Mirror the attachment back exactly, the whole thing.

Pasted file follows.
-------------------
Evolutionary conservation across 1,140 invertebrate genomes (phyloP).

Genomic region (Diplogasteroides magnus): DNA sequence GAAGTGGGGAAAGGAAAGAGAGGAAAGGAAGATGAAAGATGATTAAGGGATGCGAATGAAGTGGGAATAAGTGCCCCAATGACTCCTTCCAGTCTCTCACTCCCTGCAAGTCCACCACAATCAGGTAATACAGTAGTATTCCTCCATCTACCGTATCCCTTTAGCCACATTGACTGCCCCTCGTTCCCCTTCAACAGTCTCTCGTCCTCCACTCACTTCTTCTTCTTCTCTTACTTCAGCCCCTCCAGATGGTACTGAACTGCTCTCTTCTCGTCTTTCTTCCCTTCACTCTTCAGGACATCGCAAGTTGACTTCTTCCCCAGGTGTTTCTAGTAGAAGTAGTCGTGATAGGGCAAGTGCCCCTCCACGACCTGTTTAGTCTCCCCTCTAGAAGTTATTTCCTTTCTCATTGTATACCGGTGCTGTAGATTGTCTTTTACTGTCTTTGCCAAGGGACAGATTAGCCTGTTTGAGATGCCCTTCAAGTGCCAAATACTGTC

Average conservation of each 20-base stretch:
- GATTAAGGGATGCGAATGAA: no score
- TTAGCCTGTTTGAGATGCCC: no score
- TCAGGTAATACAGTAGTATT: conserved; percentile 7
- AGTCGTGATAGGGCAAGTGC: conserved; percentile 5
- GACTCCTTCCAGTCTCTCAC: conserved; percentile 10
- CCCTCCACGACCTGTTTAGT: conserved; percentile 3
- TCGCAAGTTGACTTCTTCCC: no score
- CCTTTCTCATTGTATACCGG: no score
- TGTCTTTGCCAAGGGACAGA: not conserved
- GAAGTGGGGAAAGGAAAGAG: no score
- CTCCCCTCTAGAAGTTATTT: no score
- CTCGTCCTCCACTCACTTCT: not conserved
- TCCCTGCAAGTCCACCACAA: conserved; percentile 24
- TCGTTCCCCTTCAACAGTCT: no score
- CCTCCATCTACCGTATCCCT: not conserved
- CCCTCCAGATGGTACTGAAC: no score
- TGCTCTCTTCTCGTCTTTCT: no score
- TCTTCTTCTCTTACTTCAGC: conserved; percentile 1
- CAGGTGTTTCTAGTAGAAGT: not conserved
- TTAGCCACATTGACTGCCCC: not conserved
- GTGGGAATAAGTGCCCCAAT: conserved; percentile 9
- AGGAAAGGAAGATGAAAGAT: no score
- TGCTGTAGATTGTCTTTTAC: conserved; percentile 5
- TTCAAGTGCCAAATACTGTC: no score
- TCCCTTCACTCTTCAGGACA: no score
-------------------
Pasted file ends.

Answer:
Evolutionary conservation across 1,140 invertebrate genomes (phyloP).

Genomic region (Diplogasteroides magnus): DNA sequence GAAGTGGGGAAAGGAAAGAGAGGAAAGGAAGATGAAAGATGATTAAGGGATGCGAATGAAGTGGGAATAAGTGCCCCAATGACTCCTTCCAGTCTCTCACTCCCTGCAAGTCCACCACAATCAGGTAATACAGTAGTATTCCTCCATCTACCGTATCCCTTTAGCCACATTGACTGCCCCTCGTTCCCCTTCAACAGTCTCTCGTCCTCCACTCACTTCTTCTTCTTCTCTTACTTCAGCCCCTCCAGATGGTACTGAACTGCTCTCTTCTCGTCTTTCTTCCCTTCACTCTTCAGGACATCGCAAGTTGACTTCTTCCCCAGGTGTTTCTAGTAGAAGTAGTCGTGATAGGGCAAGTGCCCCTCCACGACCTGTTTAGTCTCCCCTCTAGAAGTTATTTCCTTTCTCATTGTATACCGGTGCTGTAGATTGTCTTTTACTGTCTTTGCCAAGGGACAGATTAGCCTGTTTGAGATGCCCTTCAAGTGCCAAATACTGTC

Average conservation of each 20-base stretch:
- GATTAAGGGATGCGAATGAA: no score
- TTAGCCTGTTTGAGATGCCC: no score
- TCAGGTAATACAGTAGTATT: conserved; percentile 7
- AGTCGTGATAGGGCAAGTGC: conserved; percentile 5
- GACTCCTTCCAGTCTCTCAC: conserved; percentile 10
- CCCTCCACGACCTGTTTAGT: conserved; percentile 3
- TCGCAAGTTGACTTCTTCCC: no score
- CCTTTCTCATTGTATACCGG: no score
- TGTCTTTGCCAAGGGACAGA: not conserved
- GAAGTGGGGAAAGGAAAGAG: no score
- CTCCCCTCTAGAAGTTATTT: no score
- CTCGTCCTCCACTCACTTCT: not conserved
- TCCCTGCAAGTCCACCACAA: conserved; percentile 24
- TCGTTCCCCTTCAACAGTCT: no score
- CCTCCATCTACCGTATCCCT: not conserved
- CCCTCCAGATGGTACTGAAC: no score
- TGCTCTCTTCTCGTCTTTCT: no score
- TCTTCTTCTCTTACTTCAGC: conserved; percentile 1
- CAGGTGTTTCTAGTAGAAGT: not conserved
- TTAGCCACATTGACTGCCCC: not conserved
- GTGGGAATAAGTGCCCCAAT: conserved; percentile 9
- AGGAAAGGAAGATGAAAGAT: no score
- TGCTGTAGATTGTCTTTTAC: conserved; percentile 5
- TTCAAGTGCCAAATACTGTC: no score
- TCCCTTCACTCTTCAGGACA: no score